Students, you are settling back into a new university term, navigating student life once more after the long festive break.
Managing eating disorder recovery alongside university commitments can be a lot to handle, and at times it might feel overwhelming.
With this in mind, earlier this month on Instagram, we asked fellow students (current or past) in the Orri community to share their words of wisdom for those navigating university life whilst in eating disorder recovery.
Here is what they said..
“Reach out for as much support as you can.”
You’re human and putting your hand up to say, ‘I need help’ is such a testament to your commitment to your recovery and self-care.
At university, there is support available to you. Such as:
- Speaking to your Personal Tutor
- Liaising with the university Wellbeing Department
- Speaking with the Disability Advisory Service (DSA)
We explore more ways to prepare yourself for university with our checklist, here.
“Try not to compare yourself to others.”
You may know people who skip breakfast or miss lunch, but will this be a good idea for you?
Stick to the routines that you know are critical for your recovery. Paula, Orri’s Senior Dietitian, explores how you can maintain a sense of structure at university in our blog. For tips on how you can handle mealtimes as a student, read here.
It is easy to be tempted by societal trends that meet our needs for external validation. But we have to pause and check in to determine what’s right for us.
Clock the intention behind the activity and remember that an awareness of our behaviours is the first step towards positive change. Go gently too, we know you are trying your best.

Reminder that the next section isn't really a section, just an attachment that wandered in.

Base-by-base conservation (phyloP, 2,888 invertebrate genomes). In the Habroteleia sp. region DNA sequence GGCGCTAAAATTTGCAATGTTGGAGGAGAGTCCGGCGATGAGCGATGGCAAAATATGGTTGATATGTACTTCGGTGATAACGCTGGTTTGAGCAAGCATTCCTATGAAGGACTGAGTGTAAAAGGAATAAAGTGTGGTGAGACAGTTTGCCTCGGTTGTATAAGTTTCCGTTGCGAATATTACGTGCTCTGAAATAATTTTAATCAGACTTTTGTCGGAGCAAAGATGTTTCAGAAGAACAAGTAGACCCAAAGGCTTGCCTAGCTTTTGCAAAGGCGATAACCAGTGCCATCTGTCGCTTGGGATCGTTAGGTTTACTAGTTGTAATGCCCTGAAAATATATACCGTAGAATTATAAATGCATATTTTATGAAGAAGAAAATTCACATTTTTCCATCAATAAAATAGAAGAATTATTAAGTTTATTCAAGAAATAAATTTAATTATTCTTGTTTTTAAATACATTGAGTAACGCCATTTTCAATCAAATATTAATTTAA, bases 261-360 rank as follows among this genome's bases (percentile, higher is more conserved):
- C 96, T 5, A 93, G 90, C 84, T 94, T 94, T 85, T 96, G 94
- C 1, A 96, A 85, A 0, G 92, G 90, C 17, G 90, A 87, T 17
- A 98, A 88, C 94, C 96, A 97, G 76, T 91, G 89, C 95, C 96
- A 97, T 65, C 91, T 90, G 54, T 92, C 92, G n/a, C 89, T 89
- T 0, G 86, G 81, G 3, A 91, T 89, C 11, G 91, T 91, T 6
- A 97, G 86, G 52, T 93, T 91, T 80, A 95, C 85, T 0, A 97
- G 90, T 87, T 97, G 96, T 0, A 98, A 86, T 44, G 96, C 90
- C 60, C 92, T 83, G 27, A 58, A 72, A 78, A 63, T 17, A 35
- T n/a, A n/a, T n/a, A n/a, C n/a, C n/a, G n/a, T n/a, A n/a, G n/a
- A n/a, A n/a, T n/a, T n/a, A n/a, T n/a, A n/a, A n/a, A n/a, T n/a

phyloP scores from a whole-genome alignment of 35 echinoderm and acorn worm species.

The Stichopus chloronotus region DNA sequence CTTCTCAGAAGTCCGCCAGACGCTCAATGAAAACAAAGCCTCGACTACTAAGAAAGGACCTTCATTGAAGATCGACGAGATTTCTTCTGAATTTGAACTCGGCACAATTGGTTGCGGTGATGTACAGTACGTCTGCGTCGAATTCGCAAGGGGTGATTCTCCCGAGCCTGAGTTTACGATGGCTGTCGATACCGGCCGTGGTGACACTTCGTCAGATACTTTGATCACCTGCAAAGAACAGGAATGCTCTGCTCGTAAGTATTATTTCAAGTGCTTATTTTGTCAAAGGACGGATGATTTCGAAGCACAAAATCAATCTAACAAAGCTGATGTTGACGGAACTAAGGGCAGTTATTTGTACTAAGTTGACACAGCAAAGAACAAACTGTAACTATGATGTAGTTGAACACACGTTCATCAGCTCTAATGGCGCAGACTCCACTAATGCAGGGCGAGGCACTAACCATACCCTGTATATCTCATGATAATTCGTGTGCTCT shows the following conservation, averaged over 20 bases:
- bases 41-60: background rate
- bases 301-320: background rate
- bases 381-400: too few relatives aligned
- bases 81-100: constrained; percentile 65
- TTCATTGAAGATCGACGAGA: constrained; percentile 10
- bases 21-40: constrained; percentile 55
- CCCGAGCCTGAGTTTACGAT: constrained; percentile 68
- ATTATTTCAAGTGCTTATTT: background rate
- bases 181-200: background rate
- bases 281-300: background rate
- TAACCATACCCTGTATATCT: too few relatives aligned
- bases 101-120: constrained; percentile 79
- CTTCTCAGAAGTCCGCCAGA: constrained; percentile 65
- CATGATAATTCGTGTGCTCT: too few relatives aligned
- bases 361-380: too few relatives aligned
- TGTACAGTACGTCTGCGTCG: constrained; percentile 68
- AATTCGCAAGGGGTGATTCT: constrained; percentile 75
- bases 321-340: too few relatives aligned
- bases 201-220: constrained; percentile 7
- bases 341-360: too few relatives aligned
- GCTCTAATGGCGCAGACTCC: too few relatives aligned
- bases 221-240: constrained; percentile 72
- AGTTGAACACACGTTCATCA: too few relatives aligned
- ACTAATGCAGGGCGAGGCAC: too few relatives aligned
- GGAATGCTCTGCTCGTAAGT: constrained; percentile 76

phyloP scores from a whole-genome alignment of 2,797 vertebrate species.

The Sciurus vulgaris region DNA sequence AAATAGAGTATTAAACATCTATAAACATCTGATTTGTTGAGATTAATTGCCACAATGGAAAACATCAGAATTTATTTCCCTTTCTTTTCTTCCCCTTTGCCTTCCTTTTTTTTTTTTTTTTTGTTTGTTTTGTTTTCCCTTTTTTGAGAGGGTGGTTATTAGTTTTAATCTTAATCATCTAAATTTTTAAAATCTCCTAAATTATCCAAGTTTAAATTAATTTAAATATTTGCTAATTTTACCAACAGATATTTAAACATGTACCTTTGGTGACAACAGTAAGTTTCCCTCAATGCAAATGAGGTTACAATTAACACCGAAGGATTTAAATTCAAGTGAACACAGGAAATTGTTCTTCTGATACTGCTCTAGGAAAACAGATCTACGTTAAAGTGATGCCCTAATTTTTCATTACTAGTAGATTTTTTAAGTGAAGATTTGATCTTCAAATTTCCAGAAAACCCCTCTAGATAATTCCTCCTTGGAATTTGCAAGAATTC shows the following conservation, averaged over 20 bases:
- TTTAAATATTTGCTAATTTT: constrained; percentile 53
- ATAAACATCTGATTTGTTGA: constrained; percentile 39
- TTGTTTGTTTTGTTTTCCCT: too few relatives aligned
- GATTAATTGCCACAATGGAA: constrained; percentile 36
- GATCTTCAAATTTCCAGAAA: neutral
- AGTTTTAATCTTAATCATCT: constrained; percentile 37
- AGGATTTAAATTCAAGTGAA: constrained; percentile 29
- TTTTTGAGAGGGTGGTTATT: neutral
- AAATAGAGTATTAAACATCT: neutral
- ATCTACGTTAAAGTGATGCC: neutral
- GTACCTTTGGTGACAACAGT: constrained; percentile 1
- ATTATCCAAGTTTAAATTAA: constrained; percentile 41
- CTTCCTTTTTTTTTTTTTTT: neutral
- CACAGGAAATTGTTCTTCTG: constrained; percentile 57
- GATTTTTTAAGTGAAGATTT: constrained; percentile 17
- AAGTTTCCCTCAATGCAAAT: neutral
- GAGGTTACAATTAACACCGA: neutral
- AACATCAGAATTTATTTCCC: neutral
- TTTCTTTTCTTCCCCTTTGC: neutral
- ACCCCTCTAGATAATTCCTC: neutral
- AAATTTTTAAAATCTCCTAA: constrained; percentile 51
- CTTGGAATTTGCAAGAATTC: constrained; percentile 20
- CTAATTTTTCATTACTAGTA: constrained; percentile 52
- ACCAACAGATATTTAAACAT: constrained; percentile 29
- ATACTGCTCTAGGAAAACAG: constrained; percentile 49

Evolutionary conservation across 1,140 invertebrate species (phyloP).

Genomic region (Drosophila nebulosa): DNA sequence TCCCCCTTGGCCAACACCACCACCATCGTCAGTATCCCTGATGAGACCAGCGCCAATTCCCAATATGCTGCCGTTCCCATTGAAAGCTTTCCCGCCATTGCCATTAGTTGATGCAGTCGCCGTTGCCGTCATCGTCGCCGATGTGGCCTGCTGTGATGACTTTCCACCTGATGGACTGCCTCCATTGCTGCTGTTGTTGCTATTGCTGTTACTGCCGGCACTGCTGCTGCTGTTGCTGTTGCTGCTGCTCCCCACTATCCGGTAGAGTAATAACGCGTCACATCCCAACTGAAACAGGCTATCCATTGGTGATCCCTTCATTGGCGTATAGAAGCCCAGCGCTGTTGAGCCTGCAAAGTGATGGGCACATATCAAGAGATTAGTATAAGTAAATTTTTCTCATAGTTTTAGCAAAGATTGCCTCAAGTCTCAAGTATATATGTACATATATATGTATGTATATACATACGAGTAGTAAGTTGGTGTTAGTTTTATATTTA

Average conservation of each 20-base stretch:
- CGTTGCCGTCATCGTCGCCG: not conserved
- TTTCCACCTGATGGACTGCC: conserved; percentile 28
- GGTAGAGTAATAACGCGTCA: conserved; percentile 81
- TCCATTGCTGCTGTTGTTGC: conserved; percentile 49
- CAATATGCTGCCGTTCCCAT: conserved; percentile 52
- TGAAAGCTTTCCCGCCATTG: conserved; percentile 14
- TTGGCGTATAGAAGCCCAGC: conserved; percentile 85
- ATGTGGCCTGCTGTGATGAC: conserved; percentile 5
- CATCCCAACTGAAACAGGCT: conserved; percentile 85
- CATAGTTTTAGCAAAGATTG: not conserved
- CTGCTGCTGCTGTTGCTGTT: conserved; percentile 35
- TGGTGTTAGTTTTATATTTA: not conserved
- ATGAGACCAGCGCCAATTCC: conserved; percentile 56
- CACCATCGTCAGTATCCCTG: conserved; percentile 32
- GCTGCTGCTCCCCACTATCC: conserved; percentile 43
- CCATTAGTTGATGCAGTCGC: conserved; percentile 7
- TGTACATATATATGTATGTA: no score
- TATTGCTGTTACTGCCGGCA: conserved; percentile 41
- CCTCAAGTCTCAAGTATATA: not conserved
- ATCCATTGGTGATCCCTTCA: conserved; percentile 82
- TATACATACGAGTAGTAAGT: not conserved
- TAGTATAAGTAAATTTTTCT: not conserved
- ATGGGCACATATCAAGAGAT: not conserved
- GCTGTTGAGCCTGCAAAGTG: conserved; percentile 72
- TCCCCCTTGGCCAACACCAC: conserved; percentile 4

“University can fuel motivation in recovery.”
Despite being challenging at times, university is a wonderful means of being connected to something bigger than your eating disorder. It provides an opportunity to experience new surroundings, meet and be amongst likeminded people, as well as offering you the means to develop your passions and skills for your degree.
Your university experience and academic interests reflect an aspect of who you are and are a stepping stone towards a future career and a future you.
“Prioritise YOU and your needs.”
As an Orri community member shared, ‘put your recovery first!’.
Give yourself permission to focus on yourself and do what’s right for your journey. This will mean taking moments to reflect on how you are feeling – in your body and mind – in the present, and respond to any needs or feelings that you identify. Remember, recovery is a process of unearthing those precious parts of ourselves that the eating disorder has pushed aside – this takes time.
As part of getting to know yourself again, you are allowed to say ‘no’ to anything that doesn’t serve your energy. Your energy is precious enough, never mind also reserving some to stay afloat in your recovery.
Put yourself first.
“It doesn’t have to be university or recovery, you can do both.” Orri Instagram Follower
We want to thank all members in the eating disorder community who inspire hope through recovery conversation everyday. You are what helps make Orri a refuge of safety, compassion and warmth.